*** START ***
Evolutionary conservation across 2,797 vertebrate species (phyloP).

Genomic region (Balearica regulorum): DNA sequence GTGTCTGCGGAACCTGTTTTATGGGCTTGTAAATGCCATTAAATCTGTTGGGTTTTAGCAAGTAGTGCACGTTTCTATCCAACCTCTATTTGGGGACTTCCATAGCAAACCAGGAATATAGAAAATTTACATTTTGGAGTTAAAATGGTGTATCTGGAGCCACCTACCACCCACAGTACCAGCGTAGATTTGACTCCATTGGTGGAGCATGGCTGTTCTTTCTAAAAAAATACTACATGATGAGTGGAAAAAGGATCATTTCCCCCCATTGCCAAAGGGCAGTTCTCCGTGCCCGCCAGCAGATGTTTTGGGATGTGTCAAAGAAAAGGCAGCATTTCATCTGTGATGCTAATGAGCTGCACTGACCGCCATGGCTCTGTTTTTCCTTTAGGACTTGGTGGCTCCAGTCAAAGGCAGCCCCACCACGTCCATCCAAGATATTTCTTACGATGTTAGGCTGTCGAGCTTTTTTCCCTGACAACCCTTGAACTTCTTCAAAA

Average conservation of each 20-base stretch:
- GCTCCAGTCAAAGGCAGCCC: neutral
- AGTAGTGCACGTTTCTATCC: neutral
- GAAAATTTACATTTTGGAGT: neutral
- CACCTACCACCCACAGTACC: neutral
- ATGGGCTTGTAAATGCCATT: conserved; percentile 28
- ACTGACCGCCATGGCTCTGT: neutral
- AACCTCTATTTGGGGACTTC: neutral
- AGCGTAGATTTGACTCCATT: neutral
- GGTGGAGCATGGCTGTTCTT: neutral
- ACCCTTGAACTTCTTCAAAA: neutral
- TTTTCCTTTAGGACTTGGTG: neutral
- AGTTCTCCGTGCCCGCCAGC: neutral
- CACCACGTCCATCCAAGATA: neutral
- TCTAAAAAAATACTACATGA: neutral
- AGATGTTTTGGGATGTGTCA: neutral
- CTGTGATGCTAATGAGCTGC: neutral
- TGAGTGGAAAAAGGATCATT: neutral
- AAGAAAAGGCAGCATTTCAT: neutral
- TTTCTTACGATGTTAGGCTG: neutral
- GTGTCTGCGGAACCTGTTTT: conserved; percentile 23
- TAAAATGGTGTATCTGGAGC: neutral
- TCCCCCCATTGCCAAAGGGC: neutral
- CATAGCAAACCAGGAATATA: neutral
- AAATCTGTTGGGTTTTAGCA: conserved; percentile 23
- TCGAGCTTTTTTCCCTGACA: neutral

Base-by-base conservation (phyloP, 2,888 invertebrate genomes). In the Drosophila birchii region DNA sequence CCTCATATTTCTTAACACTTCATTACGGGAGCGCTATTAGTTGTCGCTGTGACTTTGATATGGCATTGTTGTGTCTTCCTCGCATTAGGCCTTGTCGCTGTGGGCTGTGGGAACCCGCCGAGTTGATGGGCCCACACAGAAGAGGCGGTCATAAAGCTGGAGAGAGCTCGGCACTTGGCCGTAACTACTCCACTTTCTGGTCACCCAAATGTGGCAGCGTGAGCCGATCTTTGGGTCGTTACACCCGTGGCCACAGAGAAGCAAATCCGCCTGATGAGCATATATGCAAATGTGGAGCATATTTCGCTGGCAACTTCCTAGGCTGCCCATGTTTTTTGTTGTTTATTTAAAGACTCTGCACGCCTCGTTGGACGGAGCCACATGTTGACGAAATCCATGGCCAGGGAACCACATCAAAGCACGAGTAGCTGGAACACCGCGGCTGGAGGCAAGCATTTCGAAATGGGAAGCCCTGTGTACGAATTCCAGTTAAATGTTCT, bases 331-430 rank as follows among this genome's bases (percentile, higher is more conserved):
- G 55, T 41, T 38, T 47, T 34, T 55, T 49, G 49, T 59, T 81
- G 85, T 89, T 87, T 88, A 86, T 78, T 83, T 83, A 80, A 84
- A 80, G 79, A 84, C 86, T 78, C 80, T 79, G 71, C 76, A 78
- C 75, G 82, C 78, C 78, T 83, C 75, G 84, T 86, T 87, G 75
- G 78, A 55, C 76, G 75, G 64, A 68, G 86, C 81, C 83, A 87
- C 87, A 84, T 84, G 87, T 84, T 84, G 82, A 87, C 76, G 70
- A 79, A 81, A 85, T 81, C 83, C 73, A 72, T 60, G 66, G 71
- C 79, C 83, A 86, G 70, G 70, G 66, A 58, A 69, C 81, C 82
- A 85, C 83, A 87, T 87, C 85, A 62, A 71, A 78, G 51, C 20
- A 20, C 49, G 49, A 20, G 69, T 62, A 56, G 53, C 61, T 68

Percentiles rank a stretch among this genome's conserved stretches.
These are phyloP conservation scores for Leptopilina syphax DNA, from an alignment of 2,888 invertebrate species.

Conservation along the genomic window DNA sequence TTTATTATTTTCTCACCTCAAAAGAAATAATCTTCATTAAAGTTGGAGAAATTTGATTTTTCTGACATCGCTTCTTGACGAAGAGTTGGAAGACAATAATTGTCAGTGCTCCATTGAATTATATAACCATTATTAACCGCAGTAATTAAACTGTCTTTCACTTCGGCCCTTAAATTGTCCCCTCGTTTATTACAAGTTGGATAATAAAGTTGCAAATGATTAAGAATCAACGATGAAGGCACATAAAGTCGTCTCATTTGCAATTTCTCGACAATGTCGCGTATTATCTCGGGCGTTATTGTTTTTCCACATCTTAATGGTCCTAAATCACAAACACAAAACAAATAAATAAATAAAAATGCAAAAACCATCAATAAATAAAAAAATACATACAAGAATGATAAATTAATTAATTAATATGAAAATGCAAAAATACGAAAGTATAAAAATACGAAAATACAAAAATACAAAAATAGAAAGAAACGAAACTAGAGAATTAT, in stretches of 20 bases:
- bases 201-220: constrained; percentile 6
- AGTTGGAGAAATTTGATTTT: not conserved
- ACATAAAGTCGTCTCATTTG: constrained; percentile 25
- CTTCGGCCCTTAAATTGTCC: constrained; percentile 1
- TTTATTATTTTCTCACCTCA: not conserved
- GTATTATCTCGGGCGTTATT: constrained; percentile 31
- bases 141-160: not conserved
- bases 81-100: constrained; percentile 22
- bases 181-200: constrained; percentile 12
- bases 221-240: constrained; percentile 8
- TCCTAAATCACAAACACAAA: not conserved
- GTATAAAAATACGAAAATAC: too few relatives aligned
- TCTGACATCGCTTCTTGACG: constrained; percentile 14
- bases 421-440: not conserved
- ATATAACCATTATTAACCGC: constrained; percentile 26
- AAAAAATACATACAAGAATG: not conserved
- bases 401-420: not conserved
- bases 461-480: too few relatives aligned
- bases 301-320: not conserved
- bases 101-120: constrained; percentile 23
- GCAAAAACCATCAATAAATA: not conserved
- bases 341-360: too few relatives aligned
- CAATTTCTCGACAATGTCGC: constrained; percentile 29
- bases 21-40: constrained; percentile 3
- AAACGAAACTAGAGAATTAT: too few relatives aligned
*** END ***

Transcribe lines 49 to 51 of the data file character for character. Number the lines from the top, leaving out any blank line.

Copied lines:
- bases 141-160: not conserved
- bases 81-100: constrained; percentile 22
- bases 181-200: constrained; percentile 12